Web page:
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October 27, 2017 practice points

Your Written Work: Capturing the Judge’s Attention

By Hon. Mark A. Drummond


I know how to lose weight. I would do research the old-fashioned way. I’d grab a file that needs some legal research. I’d then go to an old law library with only books in it—no online research allowed. I would start with a statute or a case and see where that leads me.

Now, if I physically conducted legal research as I do now online I would be jumping up every few minutes like a jackrabbit running from one bookshelf to the next. I would burn a lot of calories.

These days, it is hard for me to remember a time when I read an entire case through before jumping to another case. I am constantly clicking on links and finding myself five or six windows past where I started. To be clear, online research is a blessing. However, in my opinion, online research is also a curse. I believe it has diminished my ability to focus and concentrate on one case.

In a previous column, I outlined how many times people are distracted during the day by some electronic device. On average, we are distracted 150 times per day. Given these distractions, combined with shrinking attention spans, should we consider how that affects our written submissions to the court? How can we make sure the court will read our submission from beginning to end? To answer these pressing questions, let’s begin with some suggestions on the structure of our submissions to the court. Across the pond, they actual call these “skeleton” arguments.

“I couldn’t agree with your ‘premise’ more,” says the Hon. Nancy F. Atlas, Houston, TX, cochair of the ABA Section of Litigation’s Federal Practice Task Force. “There is no substitute for an executive summary of the arguments to come; informative headings throughout the motion or brief are key; and, in a complex case, a table of contents and an appendix quoting the key provisions in dispute are handy.”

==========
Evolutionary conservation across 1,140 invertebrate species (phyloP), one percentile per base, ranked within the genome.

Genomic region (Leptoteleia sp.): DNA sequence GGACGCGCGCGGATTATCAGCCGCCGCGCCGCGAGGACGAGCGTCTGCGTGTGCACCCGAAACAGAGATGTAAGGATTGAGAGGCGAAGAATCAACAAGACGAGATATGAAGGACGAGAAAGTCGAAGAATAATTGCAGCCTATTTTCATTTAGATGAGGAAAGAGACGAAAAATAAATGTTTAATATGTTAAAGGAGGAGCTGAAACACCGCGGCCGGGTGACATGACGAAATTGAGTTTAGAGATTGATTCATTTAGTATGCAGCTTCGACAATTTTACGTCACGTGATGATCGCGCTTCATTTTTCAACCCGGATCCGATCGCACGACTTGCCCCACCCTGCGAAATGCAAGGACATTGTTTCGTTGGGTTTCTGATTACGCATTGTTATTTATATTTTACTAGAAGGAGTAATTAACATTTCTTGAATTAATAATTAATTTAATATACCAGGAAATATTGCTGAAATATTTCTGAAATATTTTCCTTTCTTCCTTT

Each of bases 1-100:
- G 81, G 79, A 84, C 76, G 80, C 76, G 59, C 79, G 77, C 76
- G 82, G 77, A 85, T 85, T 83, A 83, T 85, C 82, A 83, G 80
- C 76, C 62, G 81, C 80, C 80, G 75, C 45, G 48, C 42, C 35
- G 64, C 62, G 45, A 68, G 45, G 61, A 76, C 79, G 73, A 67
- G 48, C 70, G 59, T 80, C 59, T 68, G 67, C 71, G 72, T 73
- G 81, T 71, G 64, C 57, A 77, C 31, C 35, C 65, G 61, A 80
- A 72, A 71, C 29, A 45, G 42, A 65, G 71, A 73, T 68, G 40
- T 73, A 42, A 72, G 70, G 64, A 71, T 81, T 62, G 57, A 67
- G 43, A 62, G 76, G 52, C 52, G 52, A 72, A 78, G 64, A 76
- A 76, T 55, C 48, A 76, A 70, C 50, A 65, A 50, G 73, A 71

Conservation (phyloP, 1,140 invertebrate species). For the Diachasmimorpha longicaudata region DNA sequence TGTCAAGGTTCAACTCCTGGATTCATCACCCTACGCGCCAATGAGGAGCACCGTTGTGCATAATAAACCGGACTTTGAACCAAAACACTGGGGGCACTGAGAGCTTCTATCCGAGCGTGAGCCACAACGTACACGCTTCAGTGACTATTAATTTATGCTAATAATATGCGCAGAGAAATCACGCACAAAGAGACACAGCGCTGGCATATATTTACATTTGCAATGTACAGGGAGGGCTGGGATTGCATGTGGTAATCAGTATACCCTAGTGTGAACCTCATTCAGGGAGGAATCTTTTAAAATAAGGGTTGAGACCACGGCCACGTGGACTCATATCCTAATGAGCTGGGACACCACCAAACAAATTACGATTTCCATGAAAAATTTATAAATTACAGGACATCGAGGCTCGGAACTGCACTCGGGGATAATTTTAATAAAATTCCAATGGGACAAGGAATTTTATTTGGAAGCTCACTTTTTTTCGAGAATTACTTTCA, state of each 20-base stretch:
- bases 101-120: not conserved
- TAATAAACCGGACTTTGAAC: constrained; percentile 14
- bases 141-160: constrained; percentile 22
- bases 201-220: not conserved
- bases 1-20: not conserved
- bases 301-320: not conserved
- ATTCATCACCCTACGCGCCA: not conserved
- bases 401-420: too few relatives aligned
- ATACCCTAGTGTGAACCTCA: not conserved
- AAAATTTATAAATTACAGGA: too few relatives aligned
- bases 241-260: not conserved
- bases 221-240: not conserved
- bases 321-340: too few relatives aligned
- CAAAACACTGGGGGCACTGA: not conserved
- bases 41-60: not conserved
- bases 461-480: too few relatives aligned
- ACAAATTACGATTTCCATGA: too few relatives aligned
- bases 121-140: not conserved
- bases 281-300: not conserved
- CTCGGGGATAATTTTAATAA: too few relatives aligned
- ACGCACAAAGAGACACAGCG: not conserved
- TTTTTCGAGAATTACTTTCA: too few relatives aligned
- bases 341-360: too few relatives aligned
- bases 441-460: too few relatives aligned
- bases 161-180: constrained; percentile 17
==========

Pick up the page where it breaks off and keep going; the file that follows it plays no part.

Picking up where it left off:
An oft-told story is that of the compelling sermons by a certain minister. He said he gave the sermon not once, but three times. “I tell ’em what I’m gonna tell ’em, then I tell ’em, then I tell ’em what I told ’em,” or so the legend goes.

“Shorter is better. Use headings. Use bullet points,” says Steven F. Molo, New York, NY, cochair of the Section’s Trial Attorney Advisory Board. “Be succinct in parenthetical descriptions (but use them).” A great structure—beginning with a summary and followed by succinct bullet points—aids and focuses the reader’s attention.

I cannot count the number of times that I have read a motion for summary judgment that began with a page and a half of the standards for granting a motion for summary judgment. I became licensed to practice law in 1980. Thirty-seven years later, the standards for granting a motion for summary judgment remain the same. I do not need to be reminded of those standards. Beginning a motion with the standards is a waste of the valuable tool of primacy.

“Use the power of arrangement, using the doctrines of primacy and recency,” advises Paul Mark Sandler, Baltimore, MD, cochair of the Section’s Litigation Institute for Trial Training. “I once began a response in opposition to a motion for summary judgment with ‘This is a case of a careless landlord. He was careless because he could care less about the tenants who lived in his building.’”

A beginning like that captures your attention. It is much better than a page and a half about the standards for denying a motion for summary judgment. So we start with something that grabs the attention of the judge so she wants to read more. We then create a summary for the judge that gives her the view from 30,000 feet followed by a concise structure that is easy to follow. Now we have the structure of our “skeleton” argument. In the next column, I will discuss the best way to put some meat on those bones.


Hon. Mark A. Drummond is an associate editor for Litigation News.


  • Mark A. Drummond, “Is Technology Changing Our Brains?,” Litigation News, Vol. 40, No. 3 (Spring 2015) at 16.

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